EL-ARISH, Egypt -- The top leader of an al Qaeda-inspired group in Egypt's restive Sinai and three of his associates were killed in a drive-by shooting in the peninsula on Thursday, senior Egyptian security officials said.
The development deals a heavy blow to the militant group, which has claimed scores of deadly attacks across Egypt since the ouster of Islamist President Mohammed Morsi last July. It is also a boost for Egypt's military-backed authorities ahead of the country's presidential elections next week.
According to three senior security officials, Shadi el-Manaei, who headed Ansar Beit al-Maqdis -- or the Champions of Jerusalem as the group is also known -- and the three other militants were found dead after unidentified gunmen sprayed their vehicle with bullets on a road in central Sinai.
The officials said that according to the police investigation, 15 men in vehicles and armed with automatic weapons attacked el-Manaei's car to avenge the killings of tribesmen by his terror group.
The tribesmen were killed after the militants claimed they had cooperated with police against Ansar Beit al-Maqdis. The officials spoke on condition of anonymity because they were not authorized to talk to the media.
Ansar Beit al-Maqdis first arose in Sinai, where for years militant groups largely made of up local Bedouin had carried out attacks, lobbing rockets into neighboring Israel and opening fire on soldiers and police officers. Attacks escalated after the 2011 fall of autocrat Hosni Mubarak, but increased dramatically after Morsi's overthrow at the hands of the military.
The group claimed responsibility for the suicide car bombing targeting Egypt's interior minister in September, an attack he escaped from unharmed. Scores of Egyptian police officers and soldiers have been killed in attacks by suspected Islamic militants since. El-Manaei, the mastermind behind the group's attacks, has long been on the run.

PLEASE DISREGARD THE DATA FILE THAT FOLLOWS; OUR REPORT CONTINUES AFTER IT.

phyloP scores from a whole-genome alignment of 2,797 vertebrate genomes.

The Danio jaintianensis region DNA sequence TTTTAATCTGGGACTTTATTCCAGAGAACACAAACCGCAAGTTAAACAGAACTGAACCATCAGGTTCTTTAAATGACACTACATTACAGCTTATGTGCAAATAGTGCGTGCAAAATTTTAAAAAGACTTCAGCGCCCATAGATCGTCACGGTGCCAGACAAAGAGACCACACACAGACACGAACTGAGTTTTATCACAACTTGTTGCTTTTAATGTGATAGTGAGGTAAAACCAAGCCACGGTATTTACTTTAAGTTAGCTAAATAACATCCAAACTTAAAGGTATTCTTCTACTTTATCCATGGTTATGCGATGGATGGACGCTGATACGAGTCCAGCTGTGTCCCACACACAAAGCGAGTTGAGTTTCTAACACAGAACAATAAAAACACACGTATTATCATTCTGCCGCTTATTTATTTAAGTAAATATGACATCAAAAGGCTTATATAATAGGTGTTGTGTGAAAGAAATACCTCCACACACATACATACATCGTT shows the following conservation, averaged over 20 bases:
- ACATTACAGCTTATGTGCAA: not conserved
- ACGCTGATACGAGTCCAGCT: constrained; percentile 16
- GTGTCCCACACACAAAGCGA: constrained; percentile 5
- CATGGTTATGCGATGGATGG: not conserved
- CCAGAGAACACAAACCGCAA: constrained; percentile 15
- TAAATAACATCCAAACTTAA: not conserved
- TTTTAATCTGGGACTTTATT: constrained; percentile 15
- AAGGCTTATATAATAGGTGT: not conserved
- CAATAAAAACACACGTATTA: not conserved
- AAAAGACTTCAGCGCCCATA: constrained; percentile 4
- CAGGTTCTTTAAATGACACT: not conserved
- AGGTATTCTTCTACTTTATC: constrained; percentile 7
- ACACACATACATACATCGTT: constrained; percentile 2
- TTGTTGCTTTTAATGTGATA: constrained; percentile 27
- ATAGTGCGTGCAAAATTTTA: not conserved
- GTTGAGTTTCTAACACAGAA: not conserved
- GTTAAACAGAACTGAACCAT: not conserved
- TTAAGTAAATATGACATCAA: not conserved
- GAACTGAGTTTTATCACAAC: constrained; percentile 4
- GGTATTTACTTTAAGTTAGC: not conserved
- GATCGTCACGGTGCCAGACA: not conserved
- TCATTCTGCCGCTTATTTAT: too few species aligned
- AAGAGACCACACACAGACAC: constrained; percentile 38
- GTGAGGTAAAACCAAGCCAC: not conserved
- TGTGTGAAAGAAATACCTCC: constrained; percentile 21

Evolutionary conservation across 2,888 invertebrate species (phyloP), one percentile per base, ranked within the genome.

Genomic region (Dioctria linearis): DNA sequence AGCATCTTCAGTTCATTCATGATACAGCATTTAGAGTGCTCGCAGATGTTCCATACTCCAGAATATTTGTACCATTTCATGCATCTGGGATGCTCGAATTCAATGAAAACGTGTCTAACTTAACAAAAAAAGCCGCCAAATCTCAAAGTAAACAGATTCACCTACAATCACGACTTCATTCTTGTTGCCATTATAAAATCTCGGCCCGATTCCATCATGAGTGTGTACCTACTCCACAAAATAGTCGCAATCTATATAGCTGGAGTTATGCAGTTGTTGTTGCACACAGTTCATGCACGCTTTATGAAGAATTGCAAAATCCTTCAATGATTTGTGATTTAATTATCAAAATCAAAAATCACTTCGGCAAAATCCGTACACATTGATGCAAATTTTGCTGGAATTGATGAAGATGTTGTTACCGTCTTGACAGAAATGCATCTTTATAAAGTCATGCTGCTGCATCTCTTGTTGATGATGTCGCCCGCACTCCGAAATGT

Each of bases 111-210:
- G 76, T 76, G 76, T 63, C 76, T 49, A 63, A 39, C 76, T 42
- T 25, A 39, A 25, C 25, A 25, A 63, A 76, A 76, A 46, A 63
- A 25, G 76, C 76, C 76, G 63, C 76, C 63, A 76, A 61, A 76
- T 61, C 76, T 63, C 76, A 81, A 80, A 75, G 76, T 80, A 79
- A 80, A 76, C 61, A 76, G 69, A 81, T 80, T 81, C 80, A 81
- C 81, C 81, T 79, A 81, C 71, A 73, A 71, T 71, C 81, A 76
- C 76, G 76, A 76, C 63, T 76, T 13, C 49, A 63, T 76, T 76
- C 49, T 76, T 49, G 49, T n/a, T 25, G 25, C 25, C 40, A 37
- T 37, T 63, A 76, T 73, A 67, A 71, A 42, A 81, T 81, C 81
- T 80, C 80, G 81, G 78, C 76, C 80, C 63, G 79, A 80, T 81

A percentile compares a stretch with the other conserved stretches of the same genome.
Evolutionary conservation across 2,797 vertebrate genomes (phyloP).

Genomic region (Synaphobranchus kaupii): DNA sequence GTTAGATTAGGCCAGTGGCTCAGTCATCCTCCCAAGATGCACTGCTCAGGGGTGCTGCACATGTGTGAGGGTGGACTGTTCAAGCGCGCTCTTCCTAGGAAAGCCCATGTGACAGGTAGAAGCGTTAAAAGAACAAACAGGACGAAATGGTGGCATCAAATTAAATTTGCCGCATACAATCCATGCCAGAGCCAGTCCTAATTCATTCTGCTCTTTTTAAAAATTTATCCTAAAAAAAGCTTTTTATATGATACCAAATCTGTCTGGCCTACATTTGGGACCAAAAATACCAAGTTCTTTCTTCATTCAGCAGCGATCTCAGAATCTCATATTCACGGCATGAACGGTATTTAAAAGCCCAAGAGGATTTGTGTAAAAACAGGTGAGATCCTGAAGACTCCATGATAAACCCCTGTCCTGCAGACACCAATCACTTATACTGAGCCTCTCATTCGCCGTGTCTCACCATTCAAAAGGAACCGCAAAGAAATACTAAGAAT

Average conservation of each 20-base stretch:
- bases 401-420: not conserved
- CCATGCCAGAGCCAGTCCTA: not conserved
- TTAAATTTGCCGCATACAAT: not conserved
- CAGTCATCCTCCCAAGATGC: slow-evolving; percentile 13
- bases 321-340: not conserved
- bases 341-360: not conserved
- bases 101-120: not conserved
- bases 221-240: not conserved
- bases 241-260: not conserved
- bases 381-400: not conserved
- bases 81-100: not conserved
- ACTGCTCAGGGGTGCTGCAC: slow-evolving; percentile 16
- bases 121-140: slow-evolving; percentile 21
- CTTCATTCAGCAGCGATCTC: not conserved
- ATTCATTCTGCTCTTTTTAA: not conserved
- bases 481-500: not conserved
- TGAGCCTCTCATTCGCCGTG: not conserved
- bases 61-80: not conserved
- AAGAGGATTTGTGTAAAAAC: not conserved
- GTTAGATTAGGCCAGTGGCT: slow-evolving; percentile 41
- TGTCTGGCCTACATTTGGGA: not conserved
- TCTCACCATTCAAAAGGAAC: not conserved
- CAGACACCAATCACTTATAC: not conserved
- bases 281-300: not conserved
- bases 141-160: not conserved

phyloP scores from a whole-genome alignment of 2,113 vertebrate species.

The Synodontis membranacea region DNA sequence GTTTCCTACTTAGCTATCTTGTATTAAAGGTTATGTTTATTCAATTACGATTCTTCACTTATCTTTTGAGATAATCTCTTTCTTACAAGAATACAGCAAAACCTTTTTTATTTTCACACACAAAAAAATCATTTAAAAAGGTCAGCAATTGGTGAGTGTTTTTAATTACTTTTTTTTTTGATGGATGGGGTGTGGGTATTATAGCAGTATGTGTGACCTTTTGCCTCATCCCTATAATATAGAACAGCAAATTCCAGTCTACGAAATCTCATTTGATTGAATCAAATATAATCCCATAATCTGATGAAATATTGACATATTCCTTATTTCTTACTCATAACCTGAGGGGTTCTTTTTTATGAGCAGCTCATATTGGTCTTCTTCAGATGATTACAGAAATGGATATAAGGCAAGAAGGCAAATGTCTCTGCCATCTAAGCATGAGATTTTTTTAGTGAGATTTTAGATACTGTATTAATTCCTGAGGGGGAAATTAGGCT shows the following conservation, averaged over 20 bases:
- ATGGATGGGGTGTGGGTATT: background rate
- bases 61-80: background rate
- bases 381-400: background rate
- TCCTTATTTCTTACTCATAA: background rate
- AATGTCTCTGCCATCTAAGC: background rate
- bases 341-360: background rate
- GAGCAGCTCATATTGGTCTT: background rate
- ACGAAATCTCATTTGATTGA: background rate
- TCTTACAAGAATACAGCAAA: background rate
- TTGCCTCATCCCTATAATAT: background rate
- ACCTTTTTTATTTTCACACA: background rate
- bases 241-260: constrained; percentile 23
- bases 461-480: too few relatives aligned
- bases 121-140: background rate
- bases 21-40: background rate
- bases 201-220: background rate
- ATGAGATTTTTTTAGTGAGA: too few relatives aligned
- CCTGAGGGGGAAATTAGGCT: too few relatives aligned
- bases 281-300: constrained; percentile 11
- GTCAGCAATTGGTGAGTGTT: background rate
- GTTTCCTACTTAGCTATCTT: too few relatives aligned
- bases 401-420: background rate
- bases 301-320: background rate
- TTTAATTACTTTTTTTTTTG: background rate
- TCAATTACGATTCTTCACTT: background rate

CBS News' Alex Ortiz says, if confirmed, el-Manei's death would represent a serious blow to the terror group, which has been the focus of a harsh crackdown by government security forces since last year.going in undercover in December 2013 to see the situation firsthand.
Ward and her team saw house upon house leveled, cars and tractors burned -- evidence of a scorched-earth policy by Egyptian forces. The owners of one destroyed home were too scared to appear on camera.
According to family members, government tanks began firing artillery shells onto the house early one morning, leaving massive destruction from the shells. Residents said it wasn't the first time it had happened. They said more than 60 other houses had been hit in the same way.
In a remote desert location, Ward and her team met el-Manei's brother, who agreed to talk if his face was not shown.
"If my brother is a terrorist, I thank him," he said. "They burn our houses, who else will defend us?"
Ward said most of the people she and her team met in Sinai didn't support the insurgency, but there was mounting anger over the brutality of the army's crackdown and concerns that it could be backfiring.
Egypt's military-backed interim government has blamed Morsi's Muslim Brotherhood group for the violence, outlawing it and calling it a terrorist organization. But the Brotherhood denies being involved in the violence.
The United States has designated Ansar Beit al-Maqdis a foreign terrorist organization.
At the same time, there has been a massive crackdown against the Brotherhood -- at least 16,000 Brotherhood members and allies have been jailed and hundreds have been killed during protests since July. Morsi and most other senior group leaders are in detention.